The Ford Cortina was the brainchild of Ford UK’s product planner Terry Beckett, and its success was to lead to chairmanship of Ford UK, a knighthood and chairmanship of the CBI. Beckett would say this of the Cortina: ‘The Cortina came in under cost and, most significantly, we did it in record time. I believe we took just 21 months from full-size clay style to Job 1, which was then an all time record for the industry…
‘We decided we needed a bigger body shell and we also needed more wheel movement. We decided that we would provide a proper boot – in a way we overdid that, but it was perfect for a rep who wanted to take samples, and it was perfect for the family motorist.’
The Cortina was aimed at the expanding fleet market, it was designed to be reliable and cheap to run and was sold at a low price, but still enough to make a profit. Ford had astutely researched the car market and produced a product fleet buyers wanted. Fleet buyers were not interested in advanced cars if they were going to be unreliable and spend most of their time in garages being repaired.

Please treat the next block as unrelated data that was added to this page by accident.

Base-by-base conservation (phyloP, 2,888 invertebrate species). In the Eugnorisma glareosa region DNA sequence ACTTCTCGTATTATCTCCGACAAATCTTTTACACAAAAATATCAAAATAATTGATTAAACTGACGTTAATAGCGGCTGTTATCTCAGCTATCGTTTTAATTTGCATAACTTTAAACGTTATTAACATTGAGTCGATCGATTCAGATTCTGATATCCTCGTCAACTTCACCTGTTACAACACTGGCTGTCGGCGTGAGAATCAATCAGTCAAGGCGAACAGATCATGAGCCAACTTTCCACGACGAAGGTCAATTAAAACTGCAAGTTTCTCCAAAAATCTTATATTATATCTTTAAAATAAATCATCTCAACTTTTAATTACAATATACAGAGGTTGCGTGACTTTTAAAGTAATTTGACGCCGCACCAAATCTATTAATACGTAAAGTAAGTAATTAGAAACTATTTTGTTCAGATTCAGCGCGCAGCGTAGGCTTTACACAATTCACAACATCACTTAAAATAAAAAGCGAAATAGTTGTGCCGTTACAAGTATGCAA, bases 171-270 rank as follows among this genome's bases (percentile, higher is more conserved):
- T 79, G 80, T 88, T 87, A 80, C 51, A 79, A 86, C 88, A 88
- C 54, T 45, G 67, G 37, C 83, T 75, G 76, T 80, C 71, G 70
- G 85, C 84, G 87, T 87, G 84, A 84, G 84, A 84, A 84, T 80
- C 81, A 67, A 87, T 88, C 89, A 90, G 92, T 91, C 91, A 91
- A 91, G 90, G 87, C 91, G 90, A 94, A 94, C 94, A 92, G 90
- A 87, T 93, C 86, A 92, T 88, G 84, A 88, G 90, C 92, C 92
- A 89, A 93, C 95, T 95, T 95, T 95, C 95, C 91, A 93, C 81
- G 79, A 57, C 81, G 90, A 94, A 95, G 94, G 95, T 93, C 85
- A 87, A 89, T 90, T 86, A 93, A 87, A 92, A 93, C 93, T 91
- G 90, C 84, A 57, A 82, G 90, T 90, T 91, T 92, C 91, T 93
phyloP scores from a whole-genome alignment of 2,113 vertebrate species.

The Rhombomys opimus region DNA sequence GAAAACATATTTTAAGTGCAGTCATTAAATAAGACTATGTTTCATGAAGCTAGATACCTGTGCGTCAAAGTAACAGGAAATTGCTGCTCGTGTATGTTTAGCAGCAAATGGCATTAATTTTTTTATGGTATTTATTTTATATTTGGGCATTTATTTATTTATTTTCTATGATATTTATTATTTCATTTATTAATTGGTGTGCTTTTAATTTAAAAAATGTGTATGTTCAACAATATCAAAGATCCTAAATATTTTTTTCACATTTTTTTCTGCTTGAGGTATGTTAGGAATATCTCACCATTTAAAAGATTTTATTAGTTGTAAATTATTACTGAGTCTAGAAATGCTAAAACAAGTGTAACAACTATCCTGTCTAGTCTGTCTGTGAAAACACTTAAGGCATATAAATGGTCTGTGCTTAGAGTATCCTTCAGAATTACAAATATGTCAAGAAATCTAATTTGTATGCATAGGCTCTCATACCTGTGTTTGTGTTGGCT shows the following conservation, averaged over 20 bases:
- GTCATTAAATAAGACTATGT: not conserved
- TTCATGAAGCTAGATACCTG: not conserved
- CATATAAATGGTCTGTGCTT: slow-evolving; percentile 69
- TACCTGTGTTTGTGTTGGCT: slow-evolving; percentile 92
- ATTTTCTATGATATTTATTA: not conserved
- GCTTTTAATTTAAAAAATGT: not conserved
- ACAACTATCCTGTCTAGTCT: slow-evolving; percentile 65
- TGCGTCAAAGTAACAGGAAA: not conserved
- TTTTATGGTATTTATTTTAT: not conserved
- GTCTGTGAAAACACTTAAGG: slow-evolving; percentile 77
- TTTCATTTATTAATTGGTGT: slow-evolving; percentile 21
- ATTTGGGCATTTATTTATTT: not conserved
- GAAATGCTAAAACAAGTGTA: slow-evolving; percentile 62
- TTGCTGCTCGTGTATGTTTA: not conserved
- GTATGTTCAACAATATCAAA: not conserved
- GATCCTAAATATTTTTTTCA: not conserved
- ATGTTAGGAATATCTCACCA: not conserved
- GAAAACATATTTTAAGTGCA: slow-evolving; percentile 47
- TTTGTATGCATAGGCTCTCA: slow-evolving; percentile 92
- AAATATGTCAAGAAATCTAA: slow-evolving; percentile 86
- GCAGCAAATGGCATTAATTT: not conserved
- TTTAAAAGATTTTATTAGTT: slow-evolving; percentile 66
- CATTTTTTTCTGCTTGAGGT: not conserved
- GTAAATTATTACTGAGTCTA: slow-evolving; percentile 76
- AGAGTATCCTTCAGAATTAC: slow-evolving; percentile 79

For the rest of the 1960s the Cortina battled it out with the BMC 1100/1300 for sales supremacy. In 1966 the re-styled MkII appeared and, in 1970, the larger MkIII. The MkIII correctly anticipated the demand for larger cars and was itself superseded by the MkIV in 1976. A revised version known as the Cortina ’80 or MkV appeared in 1980 before assembly ended in July 1982 after 4,279,079 Cortinas of all types had been made.